Wildlife DNA forensics - Bridging the gap between conservation genetics and law enforcement

Rob Ogden*, Nick Dawnay, Ross McEwing

*Corresponding author for this work

Research output: Contribution to journalReview articlepeer-review


Wildlife DNA forensics is an applied field that has emerged from a synthesis of conservation genetic research and forensic genetic practice to meet the increasing need for investigative tools in wildlife law enforcement. This review describes the principal technologies and applications available to wildlife forensic geneticists, focussing on the four most common casework questions: What species is it? Where did it come from? Who did it come from? Was it captive bred? The conversion of established research tools into forensic identification systems is discussed, explaining the need for method validation at each stage of the analytical process, from sample collection to data analysis. The requirement for wildlife DNA forensic analysis to be performed under equivalent quality assurance standards to those of human forensic genetics is highlighted and approaches for the interpretation and presentation of DNA evidence are described. A perspective is provided on the potential for new genetic techniques and their future role in the increasingly complex fight to enforce the protection of endangered species. The review concludes with a number of recommendations for promoting a unified, rigorous approach to the development and application of wildlife DNA forensic techniques.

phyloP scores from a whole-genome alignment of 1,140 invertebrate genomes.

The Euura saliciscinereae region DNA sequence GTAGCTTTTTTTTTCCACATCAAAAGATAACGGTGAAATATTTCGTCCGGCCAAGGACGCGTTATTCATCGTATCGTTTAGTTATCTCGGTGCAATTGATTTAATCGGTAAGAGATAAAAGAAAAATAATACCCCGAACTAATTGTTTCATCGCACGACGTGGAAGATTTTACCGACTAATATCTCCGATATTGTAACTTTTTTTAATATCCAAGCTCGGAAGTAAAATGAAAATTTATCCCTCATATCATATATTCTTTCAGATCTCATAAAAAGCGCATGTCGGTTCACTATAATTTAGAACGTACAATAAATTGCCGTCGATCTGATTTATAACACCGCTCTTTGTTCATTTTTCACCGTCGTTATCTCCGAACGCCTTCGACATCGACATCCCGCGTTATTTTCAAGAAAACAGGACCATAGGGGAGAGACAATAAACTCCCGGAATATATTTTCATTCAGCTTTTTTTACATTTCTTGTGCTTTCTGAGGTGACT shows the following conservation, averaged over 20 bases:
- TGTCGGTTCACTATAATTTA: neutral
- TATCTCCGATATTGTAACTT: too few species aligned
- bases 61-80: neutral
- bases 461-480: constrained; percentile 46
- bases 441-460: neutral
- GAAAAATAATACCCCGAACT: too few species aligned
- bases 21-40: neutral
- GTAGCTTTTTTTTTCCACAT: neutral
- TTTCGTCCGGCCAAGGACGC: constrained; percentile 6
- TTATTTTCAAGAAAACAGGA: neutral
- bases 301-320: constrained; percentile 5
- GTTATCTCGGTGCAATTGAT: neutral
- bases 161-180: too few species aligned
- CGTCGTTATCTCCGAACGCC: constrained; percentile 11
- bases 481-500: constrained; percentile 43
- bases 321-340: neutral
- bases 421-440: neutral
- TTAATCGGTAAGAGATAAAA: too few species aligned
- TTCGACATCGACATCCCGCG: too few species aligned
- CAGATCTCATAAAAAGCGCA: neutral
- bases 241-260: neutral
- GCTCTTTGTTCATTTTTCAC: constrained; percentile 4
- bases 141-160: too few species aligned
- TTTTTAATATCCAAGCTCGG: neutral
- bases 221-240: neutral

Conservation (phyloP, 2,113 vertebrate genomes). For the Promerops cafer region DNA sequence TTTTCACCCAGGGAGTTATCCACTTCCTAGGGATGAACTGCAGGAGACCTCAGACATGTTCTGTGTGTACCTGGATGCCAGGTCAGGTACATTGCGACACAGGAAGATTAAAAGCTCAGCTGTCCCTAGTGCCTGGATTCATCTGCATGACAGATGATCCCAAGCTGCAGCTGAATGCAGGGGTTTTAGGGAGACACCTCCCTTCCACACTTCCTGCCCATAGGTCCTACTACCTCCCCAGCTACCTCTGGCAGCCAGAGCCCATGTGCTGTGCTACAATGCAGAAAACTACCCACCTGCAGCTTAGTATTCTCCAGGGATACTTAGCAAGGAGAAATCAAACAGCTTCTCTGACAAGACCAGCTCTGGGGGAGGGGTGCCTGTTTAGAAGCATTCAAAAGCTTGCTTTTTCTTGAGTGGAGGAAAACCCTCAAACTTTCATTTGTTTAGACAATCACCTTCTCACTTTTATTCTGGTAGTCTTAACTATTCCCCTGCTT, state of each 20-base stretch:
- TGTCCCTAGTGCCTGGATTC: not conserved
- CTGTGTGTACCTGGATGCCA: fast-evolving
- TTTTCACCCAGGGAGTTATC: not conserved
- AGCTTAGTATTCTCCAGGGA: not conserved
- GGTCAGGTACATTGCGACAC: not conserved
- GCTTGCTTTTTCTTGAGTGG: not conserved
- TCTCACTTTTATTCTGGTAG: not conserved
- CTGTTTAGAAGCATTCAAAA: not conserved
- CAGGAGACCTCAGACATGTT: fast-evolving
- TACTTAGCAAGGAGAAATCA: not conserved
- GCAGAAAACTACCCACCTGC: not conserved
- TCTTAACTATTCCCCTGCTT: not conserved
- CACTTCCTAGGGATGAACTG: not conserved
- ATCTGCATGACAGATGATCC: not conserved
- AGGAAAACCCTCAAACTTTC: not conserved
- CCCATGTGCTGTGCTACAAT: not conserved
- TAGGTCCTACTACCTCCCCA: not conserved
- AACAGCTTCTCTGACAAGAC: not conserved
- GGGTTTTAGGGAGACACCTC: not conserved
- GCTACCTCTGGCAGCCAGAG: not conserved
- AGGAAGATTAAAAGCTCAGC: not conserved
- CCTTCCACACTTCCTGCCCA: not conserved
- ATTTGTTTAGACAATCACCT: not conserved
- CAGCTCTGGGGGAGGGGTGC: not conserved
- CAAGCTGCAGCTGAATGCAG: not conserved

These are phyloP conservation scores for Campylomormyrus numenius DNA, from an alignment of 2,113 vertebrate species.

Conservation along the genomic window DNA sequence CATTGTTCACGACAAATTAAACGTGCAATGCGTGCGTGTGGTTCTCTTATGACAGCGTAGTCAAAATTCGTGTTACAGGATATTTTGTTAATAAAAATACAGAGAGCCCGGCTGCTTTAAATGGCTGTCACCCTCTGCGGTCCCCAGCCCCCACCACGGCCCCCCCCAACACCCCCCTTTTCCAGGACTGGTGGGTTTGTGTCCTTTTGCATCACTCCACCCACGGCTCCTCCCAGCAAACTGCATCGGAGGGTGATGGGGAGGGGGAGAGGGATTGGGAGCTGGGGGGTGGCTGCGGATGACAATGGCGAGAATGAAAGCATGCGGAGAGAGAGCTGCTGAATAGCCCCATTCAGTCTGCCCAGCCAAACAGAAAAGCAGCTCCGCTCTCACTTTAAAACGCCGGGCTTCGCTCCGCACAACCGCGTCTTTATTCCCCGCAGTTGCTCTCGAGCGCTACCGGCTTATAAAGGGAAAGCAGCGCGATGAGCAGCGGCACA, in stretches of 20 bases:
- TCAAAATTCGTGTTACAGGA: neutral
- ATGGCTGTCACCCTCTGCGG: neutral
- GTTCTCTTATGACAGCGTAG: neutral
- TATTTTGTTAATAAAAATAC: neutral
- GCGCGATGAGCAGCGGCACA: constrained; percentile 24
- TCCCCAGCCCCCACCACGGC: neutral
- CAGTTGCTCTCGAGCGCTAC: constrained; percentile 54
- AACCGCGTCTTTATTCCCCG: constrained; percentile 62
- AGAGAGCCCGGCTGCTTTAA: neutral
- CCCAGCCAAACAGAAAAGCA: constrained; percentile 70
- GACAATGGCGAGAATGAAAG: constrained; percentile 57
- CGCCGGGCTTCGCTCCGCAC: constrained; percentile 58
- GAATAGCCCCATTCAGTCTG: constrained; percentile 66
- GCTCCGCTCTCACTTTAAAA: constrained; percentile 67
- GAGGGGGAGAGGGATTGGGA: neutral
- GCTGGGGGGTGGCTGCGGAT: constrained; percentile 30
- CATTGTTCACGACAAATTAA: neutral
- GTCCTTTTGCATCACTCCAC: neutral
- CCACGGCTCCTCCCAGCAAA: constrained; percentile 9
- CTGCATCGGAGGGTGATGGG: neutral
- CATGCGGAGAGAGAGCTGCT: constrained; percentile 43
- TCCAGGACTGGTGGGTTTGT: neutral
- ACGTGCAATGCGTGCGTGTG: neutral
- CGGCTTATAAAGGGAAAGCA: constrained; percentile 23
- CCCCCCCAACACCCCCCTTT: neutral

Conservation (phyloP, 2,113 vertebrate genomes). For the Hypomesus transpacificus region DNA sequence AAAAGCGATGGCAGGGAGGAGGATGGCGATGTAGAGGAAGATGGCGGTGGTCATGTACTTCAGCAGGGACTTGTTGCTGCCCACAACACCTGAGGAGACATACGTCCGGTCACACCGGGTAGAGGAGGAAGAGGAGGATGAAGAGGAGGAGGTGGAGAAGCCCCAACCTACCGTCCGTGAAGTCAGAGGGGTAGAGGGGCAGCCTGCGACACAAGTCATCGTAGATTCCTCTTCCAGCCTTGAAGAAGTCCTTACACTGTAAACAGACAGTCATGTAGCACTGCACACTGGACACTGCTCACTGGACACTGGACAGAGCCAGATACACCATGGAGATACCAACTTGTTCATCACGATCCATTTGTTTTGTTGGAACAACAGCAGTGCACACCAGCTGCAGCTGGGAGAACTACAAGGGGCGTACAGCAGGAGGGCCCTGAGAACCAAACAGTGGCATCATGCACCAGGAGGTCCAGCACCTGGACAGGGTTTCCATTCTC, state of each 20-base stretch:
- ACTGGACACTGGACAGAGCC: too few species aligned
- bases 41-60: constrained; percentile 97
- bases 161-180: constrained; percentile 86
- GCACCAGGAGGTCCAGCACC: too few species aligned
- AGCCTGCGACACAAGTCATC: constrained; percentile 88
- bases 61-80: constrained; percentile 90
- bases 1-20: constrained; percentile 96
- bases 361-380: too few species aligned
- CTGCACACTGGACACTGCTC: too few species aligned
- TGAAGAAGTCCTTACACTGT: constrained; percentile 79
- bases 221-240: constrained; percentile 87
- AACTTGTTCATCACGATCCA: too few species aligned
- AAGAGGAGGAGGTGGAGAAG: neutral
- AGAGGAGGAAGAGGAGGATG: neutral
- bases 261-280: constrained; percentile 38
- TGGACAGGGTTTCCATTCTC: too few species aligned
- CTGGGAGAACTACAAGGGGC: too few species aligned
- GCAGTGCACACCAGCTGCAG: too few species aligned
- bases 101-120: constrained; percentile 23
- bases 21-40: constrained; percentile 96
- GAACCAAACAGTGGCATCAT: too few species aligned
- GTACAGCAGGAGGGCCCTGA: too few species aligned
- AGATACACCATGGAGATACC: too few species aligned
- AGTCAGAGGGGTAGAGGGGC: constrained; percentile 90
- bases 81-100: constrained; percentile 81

Original languageEnglish
Pages (from-to)179-195
Number of pages17
JournalEndangered Species Research
Issue number3
Publication statusPublished - 1 Dec 2009


  • DNA profiling
  • Illegal trade
  • Legal
  • Poaching
  • Population assignment
  • Species identification
  • Wildlife crime


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